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Although it’s anything but clear that President Trump made the profane comments attributed to him at a recent meeting on immigration reform with several members of Congress, it’s also anything but outrageous that a reporter would ask him afterwards, “Are you a racist?” His performance after the Charlottesville protests last August alone are grounds for legitimate concern.

But are the alleged Trump comments (which only one participant in the meeting – Open Borders supporter Dick Durbin, a Democratic Senator from Illinois – has “confirmed”) the only outrageous set of remarks or positions characterizing the immigration policy debate specifically since it entered its current phase in the mid-2000s? Not on your life. In fact, here are some questions I wish journalists would ask Durbin and the rest of the pro-amnesty crowd.

>”Are you an adult?” That’s a question that’s justified by the abject refusal of those blanketly opposing all efforts to establish some form of effective controls on immigration flows to inform the rest of us just how many newcomers they believe the nation can safely absorb, and over what period of time. Their apparent belief that the answers are “an infinite number” and “as quickly as possible” can’t accurately be described as anything but childish.

>”Do you have a working brain?” The president’s critics have never acknowledged the reality that any sizable version of amnesty – as Open Borders enthusiasts in both major political parties are still pushing in the current negotiations over illegal immigrants originally brought to the United States as children – is going to strengthen greatly the magnet that encourages populations from all over the world to take whatever steps are needed to enter the country illegally?

It happened after passage of the ballyhooed amnesty-centered immigration reform legislation of 1986. And it happened after former President Obama in mid-2012 announced his decision to postpone deportation for many of the aforementioned illegal immigrant children via his Deferred Action for Childhood Arrivals (DACA) decision. And why wouldn’t it? If Washington announces that nothing will be done to remove illegal immigrants once they’ve arrived, why wouldn’t they keep trying to come?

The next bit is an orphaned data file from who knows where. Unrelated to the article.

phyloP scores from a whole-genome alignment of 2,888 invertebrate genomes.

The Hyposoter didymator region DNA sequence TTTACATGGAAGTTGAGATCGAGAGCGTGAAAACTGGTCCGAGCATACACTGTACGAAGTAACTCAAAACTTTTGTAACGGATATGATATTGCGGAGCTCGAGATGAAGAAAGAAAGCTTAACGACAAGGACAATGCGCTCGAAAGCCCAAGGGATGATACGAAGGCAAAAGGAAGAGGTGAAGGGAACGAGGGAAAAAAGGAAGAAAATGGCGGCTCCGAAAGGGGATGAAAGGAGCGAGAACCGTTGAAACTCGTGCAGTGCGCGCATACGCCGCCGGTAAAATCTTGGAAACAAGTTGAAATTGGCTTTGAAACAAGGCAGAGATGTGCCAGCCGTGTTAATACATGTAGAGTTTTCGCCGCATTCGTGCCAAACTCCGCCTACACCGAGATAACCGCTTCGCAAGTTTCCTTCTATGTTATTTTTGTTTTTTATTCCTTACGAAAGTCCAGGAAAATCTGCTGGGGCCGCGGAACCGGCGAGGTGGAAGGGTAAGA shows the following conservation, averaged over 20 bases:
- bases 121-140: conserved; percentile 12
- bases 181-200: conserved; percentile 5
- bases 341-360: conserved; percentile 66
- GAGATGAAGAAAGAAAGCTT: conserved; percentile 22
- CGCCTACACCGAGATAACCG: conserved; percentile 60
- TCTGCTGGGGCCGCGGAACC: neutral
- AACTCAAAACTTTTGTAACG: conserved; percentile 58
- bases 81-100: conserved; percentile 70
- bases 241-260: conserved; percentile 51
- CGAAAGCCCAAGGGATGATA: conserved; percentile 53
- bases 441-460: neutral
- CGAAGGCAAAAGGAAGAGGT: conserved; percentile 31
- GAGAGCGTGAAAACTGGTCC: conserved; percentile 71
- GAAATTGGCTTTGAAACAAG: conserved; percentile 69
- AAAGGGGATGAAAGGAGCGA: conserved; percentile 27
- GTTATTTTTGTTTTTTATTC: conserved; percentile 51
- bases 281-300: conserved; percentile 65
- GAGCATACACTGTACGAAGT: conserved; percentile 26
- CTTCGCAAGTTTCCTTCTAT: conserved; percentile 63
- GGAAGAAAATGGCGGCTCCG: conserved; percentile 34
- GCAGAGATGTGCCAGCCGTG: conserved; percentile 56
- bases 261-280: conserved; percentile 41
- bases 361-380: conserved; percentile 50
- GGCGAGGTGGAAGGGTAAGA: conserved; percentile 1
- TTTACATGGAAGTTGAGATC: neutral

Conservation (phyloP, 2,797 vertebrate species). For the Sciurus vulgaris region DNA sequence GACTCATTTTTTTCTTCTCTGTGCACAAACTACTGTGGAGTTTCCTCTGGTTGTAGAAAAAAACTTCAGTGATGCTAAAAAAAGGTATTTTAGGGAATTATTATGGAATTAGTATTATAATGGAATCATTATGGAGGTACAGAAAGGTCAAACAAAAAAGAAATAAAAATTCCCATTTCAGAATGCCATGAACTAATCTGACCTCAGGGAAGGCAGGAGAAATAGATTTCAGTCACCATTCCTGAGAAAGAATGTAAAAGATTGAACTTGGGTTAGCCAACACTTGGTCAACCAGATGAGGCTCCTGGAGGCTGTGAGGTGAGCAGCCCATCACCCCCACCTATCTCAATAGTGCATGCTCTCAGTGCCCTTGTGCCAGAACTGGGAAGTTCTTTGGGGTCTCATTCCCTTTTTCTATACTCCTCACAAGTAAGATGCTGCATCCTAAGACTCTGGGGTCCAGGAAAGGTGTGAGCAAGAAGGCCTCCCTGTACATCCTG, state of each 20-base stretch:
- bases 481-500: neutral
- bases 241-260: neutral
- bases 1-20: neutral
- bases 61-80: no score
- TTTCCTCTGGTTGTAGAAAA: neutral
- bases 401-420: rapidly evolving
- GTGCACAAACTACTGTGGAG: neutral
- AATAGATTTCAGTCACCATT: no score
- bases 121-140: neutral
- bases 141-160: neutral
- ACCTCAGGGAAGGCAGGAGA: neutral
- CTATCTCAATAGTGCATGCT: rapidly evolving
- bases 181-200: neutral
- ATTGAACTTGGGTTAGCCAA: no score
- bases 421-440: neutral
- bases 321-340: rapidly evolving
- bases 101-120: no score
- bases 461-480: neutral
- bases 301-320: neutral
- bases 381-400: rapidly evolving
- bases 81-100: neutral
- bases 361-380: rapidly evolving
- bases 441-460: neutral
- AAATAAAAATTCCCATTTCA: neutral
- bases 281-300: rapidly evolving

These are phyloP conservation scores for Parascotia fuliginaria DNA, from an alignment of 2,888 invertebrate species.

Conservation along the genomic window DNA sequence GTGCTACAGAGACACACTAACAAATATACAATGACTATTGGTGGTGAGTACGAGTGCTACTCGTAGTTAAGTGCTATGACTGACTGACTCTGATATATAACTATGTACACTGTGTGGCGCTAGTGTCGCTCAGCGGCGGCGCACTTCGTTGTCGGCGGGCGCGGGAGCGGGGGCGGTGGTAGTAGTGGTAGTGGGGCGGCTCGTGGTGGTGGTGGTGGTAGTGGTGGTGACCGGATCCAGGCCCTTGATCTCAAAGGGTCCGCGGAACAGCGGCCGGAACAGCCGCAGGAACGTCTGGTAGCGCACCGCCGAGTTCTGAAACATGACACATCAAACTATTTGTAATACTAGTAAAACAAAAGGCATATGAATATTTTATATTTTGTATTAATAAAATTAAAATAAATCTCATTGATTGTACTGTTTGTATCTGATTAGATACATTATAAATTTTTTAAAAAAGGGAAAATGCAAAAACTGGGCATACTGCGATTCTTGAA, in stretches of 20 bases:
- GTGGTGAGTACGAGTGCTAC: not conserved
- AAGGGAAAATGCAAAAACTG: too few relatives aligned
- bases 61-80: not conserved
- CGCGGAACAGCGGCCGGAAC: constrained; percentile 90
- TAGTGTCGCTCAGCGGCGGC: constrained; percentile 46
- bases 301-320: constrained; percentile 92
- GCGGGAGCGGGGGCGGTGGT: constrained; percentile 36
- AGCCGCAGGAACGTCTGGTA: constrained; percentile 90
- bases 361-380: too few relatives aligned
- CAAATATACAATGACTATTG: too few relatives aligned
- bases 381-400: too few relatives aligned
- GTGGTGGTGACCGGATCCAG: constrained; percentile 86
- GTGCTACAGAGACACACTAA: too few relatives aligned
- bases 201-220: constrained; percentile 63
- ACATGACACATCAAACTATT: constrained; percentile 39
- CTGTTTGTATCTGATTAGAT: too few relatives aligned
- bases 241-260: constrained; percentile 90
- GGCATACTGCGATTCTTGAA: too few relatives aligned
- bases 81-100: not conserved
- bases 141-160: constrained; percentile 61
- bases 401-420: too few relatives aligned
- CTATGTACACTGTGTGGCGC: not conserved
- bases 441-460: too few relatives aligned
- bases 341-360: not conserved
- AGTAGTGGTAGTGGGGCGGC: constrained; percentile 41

>”Are you completely cynical?” President Trump gave Congress more leeway than ever (mistakenly, in my view) to come up compromise immigration legislation. His unmistakable and entirely reasonable assumption was that the group of lawmakers he convened last Tuesday would come up with a proposal that would make permanent the protections currently enjoyed by most of the aforementioned childhood arrivals in exchange for (a) significantly strengthened border security measures; (b) ending the “chain migration” feature of current U.S. immigration policy, which has supercharged the entry of newcomers who have little or no prospect of contributing to the economy; and (c) ending the equally doofy visa lottery, which seeks to increase immigration inflows from certain countries simply because they have been deemed inadequate.

What was the initial response – from a self-appointed task force of Democratic and Republican legislators called “the Gang of Six”? Amnesty not only for DACA recipients but for those denied its benefits by the Obama program, and for the parents of most of this entire cohort; threadbare funding for border security; a shell game stunt that leaves the chain migration system fundamentally intact; and a visa lottery proposal that was just as fake.

So I’ll close by repeating a point I’ve made ever since Mr. Trump made his formal debut in presidential politics in late 2015: If his opponents really wanted to send him and his often objectionable style packing – or now that he’s in the White House, to neuter his effectiveness – they’d spend much more time and energy coming up with realistic solutions to the legitimate complaints voiced by him and his supporters than they spend on fulminating about his latest outrages.

Their failure to process that lesson helped fuel the President’s 2016 victory, and their responses to the alleged – hole remarks shows that their learning curve remains entirely too shallow.